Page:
Capital, The (Newspaper) - February 14, 1995, Annapolis, Maryland Answers to your most taxing CRIME MONEY House nearing vote on block grant bill for crime A2 Tyson will be set free early OCTO ARCHIVES LAUREL AVE LAUREL MB Capitol SLEET PAGE A9 TUESDAY FEBRUARY ANNAPOLIS. MD loves to teach and think. I also love to but I also love There are different ways our loves manifest LtGov. Kathleen Kennedy Townsend During a braak from their hectic Lt. Oov. KstMssn Kennedy Towmend and her DaVM share chocolate nrilk shake yesterday at the St. John's CoHefe coffee shop. The who began dating after a rafting trip down the Mississippi have four daughters. Mr. Townsend Is a longtime Instructor at the Annapolis school. The Townsends' everlasting love By THERESA W1NSLOW Staff Writer She was a Harvard undergraduate. He was a graduate student and her teacher. She was interested in but there were two Teacher-student relationships were frowned and he already had a girlfriend. Then she got an idea. They had read Mark Twain in their so when the semester she suggested a rafting trip They spent 10 days building the and 20 days floating down the Mississippi After they dated for about a year and then got married Twenty-one years and four daughters David Townsend and Kathleen Kennedy Townsend are still but their careers have led them down different paths Mr Townsend is a longtime instructor at St John's College in Annapolis. Mrs. Townsend is the lieutenant governor of Maryland Their offices are a study in contrasts one cluttered and the other ornate and official Yet they offer the First clue as to what keeps tiua-couple their children. Both offices feature the girls' art although the way it's displayed reflects the difference in settings Mr. Townsend has crayon sketches fastened to the wall Mrs Townsend has framed paintings and a model of the Parthenon built by their second- Much of on the weflftnds is spent attending their daughters' school activities such as basketball games and plays On the household work typically falls to Townsend since his schedule is a little less hectic They live in Baltimore do a lot of the nuts and like he said Asked to name his he smiled and rattled off the names of his daughters. and 3 Other common interests include hiking and reading His favorite subjects are poetry and while she favors history loves to teach and she said also love to but I also love politics There are different ways our loves manifest Page HOME 25C 33C Law tough on clubs thai discriminate By JEFF NELSON .Staff Writer Any Annapolis' private club that excludes members based on gender or race may have to leave town or face loss of its liquor license. The City Council last night unani- mously adopted a historic anti- discrimination law aimed at chasing out clubs that discriminate against minorities and women. The which into effect allows anyone who feels they have been discriminated against by a club to ask the city Alcoholic Beverage Control Board to take away is the most important piece of civil rights legislation passed in this city since 1965 equal housing opportunity laws were said Alderman Carl 0 D-Ward 5 Alderman Terrie R-Ward said she did not support an earlier measure that took away liquor licenses from clubs whose bylaws discrimi- nated based on race or gender she said she wrote the latest till to extend the law all clubs that discriminate in practice as well as in their bylaws. Ms. DeGraff said she tried to get an application at one city club last year and was told women could not join The chib which she declined to identify was protected from losing its license to serve alcohol because its bylaws did not prohibit female mem- although in practice it dis- criminated against women The bill worried at least one alder- who was afraid the city would begin counting minorities and women club members on rosters hope we don't ge' into a quota said Alderman Dean I Ward 2 Twelve clubs in the city hold liquor licenses and could potentially be af fee ted There have been complaints in the past about the membership policies of the Eastport Democratic Club and the Annapolitan according to Mr Snowden In addition to those two organiza other clubs in the city that hold liquor licenses include' American Le- gion Post Ancient City Lodge No Page City aldermen salary cuts rejected By JEFF NELSON Staff Writer The City Council last night rejected a salary review com- mission's rftroui cut the pay for aldermen and the mayor. The commission had recom- mended a cut in alder- men's annual salaries. It also recommended the may- or's salary be slashed from per year to had no said Alderman Carl 0. the council asked Mayor Alfred A. Hopkins to appoint a new salary committee to study the Issue. The old panel determined that Mr. Hopkins is the second- highest paid mayor in the state. Salary review commissions are created between and their recommendations can only be cut or rejected. The rejection of the commis- sion's recommendations came when the measure was first when no alderman can make a motion to table the resolution for hearings or de- bate The commission had come under fire from aldermen for holding some of its meetings in secret and probing the relation ship between the council and the mayor Any changes to the salaries for aldermen and the mayor must be recommended by a salary commission and can only go into effect after a general election. Ethics law frightens county volunteers By BART JANSEN Staff Writer An expanded county ethics law is scaring off members of volunteer boards who mistakenly fear they will have to reveal incomes or financial holdings officials said yesterday -----------.lamps .1 pxecuttuc director of All but one member of the mechanical and plumbing boards quit rather than face the new disclosure he said The boards are important for over seeing licensing tests for construction said Mr Gary a former con trqrtnr with cigmfirjant Hoc tn the Ethics Commission said the prob- lem is easily remedied because it stems from confusion about the law which doesn't require detailed financial dis closure don't ask for financial informa tion at he said County Executive John G Gary Jr said the problem has become severe as he tries to fill 831 appointments in his new administration building community up against a crunch he said of the pending licensing tests is having a chilling effect The County Council voted last year to expand who is covered by ethics reports. Members of several major such toe Board of Appeals and the Planning Advisory must file detailed reports that include Page 'Forrest the good hit about a simpleton who tn umons m the end received 13 Academy nominations today A3 Arundel Reoort Calendar Club Notes COTHCS Crofter Crossword Cl B13 A7 C3 86 05 C2 C3 Lottery Movies Sports Tefews Tides A8 44 A9 01-6 65 Ad 288-7000 CffCUMVlOVI. Protesters seek stricter abuse laws By TODD SPANGLER Staff Writer L_y_nn Kennev is only _1Q years but has a tale of domestic violence In tpfT Describing abuse she suffered at the hands of a boyfriend the Glen Bumie woman last night mesmerised a crowd of about 200 people who braved frigid rold for a domestic violence rallv in Annapo hs Ms Kennev who began a relationship with a 17 year-old when she was 15 said that it took a Christmas Eve trip to the hospital before she realized she was being abused She said the fight started because she wanted to attend Mass and her boyfriend nidn t want to go 'I thought it was OK for a boyfriend to hit a when she did sometiung Ms. Kenney said The beating she suffered convinced her to get out of the relationship and call police But Ms Kenney and the rest of the crowd that gathered outside the State House believe that recent gams in domestic violence laws are not and measures are needed to protect battered spouses more thoroughly The memorial service last night was called to remember 91 women and children in the state who died became of spousal abuse in 1994 It was the seventh annual at which members of the Maryland Network Against Domestic Violence vta of Qton tetimsw Bnrafe hoMs s asked lawmakers to pass legislation expanding their nghts House Bill 140 would give police the authority to arrest a person believed to have abased his spouse Currently such arrests are seldom made because the officer has not witnessed the abusive act By Davwl W Troan The SOQ wfirtS' csnvsntofi In Miscnocy of st Lswyscs MJM In The legislation also would create a domestic violence fund to help designed to combat abuse and compel victims to testify against abusm in court 'You re out here tonight because you realize a Page A ;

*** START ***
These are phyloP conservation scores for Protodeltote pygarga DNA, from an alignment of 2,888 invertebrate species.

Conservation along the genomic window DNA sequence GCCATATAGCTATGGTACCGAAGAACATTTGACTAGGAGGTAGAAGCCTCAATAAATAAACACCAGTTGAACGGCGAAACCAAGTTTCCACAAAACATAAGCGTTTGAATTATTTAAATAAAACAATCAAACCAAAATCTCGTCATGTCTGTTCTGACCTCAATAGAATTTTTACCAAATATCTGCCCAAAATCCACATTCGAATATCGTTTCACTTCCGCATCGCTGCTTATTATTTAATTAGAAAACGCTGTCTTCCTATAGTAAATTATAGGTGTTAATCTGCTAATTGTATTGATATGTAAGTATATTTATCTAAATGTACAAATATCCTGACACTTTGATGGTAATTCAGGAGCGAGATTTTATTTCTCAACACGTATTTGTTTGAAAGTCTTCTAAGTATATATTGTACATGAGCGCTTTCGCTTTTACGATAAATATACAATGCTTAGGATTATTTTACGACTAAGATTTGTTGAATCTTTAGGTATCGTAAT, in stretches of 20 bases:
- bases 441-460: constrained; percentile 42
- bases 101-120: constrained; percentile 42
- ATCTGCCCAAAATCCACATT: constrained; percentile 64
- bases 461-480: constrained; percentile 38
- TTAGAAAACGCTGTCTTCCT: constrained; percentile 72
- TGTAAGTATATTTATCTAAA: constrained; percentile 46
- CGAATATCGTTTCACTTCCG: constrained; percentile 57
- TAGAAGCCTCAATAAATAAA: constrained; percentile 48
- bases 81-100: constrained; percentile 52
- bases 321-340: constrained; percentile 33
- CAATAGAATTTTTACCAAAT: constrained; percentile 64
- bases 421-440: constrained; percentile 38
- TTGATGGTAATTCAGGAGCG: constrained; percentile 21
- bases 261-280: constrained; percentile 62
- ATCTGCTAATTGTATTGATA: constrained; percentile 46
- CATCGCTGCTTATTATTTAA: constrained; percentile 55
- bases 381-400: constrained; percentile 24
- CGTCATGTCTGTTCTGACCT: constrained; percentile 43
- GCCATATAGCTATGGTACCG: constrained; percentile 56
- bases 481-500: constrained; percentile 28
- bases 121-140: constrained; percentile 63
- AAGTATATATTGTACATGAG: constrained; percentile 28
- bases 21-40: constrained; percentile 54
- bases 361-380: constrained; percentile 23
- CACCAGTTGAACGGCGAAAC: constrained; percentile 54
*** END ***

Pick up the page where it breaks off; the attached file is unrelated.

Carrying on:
RealCheck